Wheelbarrows, trowels and smiles were easy to spot as students at Allenbrook Elementary School dug into the earth to make a place for a vegetable garden.
These children and more at 13 other Charlotte-Mecklenburg elementary schools expect to harvest enough tomatoes, spinach, peppers, garlic and basil before school is out for a make-it-yourself pizza party.
Supporters of the two-year-old Field to Fork program say produce from the schoolyard may be the best way to help students develop a taste for fresh foods when few stores in their neighborhoods sell those items.
Reaching students in elementary school and teaching them to make produce an important part of their diets might also help reduce obesity rates long term, said Katie Cooper, Field to Fork's coordinator.
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"They're learning what their preferences are," Cooper said of elementary school children. "The program helps set them up for making healthier choices later in life."
Field to Fork gets support from the Mecklenburg County Health Department's Fruit and Vegetable Coalition, Charlotte Green, Charlotte-Mecklenburg Schools and Fuel Pizza Café, which hosts the pizza parties.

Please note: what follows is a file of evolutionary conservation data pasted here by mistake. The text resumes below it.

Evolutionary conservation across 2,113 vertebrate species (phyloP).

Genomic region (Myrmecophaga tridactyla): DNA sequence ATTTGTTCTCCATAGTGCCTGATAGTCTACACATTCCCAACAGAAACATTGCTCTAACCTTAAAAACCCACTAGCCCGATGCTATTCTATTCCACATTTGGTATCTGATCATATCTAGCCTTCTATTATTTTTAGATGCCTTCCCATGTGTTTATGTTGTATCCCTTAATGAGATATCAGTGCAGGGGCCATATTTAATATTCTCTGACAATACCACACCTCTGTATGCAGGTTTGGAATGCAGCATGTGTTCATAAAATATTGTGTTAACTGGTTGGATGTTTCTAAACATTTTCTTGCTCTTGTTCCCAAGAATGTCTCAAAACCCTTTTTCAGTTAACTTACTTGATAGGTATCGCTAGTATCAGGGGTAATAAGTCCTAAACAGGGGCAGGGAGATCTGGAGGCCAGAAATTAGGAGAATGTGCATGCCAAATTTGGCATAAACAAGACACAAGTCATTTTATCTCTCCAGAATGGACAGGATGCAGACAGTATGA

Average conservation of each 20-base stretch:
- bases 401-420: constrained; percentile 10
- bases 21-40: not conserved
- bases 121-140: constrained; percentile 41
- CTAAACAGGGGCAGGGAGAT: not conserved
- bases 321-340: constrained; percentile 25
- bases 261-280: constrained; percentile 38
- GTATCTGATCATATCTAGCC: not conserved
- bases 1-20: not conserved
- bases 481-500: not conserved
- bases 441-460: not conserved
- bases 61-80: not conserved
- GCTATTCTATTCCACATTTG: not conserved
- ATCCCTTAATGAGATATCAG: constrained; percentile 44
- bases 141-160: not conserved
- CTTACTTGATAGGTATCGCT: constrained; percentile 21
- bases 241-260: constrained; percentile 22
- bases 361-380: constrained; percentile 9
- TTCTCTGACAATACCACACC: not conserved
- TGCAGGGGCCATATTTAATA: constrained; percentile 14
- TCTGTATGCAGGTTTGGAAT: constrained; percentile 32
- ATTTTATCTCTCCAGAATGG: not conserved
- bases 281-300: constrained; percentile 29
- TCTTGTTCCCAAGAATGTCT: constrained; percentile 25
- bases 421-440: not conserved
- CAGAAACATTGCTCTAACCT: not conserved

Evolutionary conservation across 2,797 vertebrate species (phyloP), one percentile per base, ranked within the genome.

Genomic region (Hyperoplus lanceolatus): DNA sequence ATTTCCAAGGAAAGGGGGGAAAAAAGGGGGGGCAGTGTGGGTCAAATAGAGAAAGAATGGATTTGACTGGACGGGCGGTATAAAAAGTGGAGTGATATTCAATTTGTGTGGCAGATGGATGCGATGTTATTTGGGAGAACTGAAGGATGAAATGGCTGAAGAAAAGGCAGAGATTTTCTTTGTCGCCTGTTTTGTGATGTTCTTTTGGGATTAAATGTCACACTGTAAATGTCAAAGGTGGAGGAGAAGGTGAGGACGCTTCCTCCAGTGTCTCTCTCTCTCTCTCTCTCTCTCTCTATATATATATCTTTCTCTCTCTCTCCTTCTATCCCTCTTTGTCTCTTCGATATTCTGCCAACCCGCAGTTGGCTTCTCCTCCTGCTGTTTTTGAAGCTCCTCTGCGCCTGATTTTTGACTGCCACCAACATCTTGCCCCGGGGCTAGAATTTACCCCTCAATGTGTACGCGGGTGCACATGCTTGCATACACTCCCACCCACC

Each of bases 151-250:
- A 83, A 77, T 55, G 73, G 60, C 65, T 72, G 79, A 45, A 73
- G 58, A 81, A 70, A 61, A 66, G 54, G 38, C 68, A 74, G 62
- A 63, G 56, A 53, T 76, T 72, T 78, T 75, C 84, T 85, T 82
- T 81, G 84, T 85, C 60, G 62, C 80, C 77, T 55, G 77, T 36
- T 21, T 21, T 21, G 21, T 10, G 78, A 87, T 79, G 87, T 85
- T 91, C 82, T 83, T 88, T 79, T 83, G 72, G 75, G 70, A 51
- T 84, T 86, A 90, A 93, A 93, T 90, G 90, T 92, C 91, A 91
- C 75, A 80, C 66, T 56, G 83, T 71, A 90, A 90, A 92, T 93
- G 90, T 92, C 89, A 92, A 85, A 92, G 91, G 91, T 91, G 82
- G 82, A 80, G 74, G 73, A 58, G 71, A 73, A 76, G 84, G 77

Five elementary school gardens were built in 2010 through the program, and 10 more were added last year.
About 400 students dug, planted and cooked pizzas in the program's first two years, for a cost of about $50 per garden, Cooper said.
A grant from a group of young professionals, called 704 Project, will pay for this year's gardens.
A teacher must apply to Field to Fork and request a pizza garden for his or her school. Teachers also recruit volunteers, usually parents, to help build the gardens.
The program partners arrange for someone to visit each school three times to bring lessons about gardening, nutrition and cooking.
"They love the gardening," Cooper said. "Some of them encouraged their parents to start a mini-garden or start planted pots at home."
The students take a trip to one of the seven area Fuel Pizza Cafés before the last day of school for a pizza party.
Last year only two of more than 250 students ate a pizza without vegetables, Cooper said.
"They like the spinach," Cooper said.
"They really like the basil. I think they like it even more when they know they're the ones responsible for it."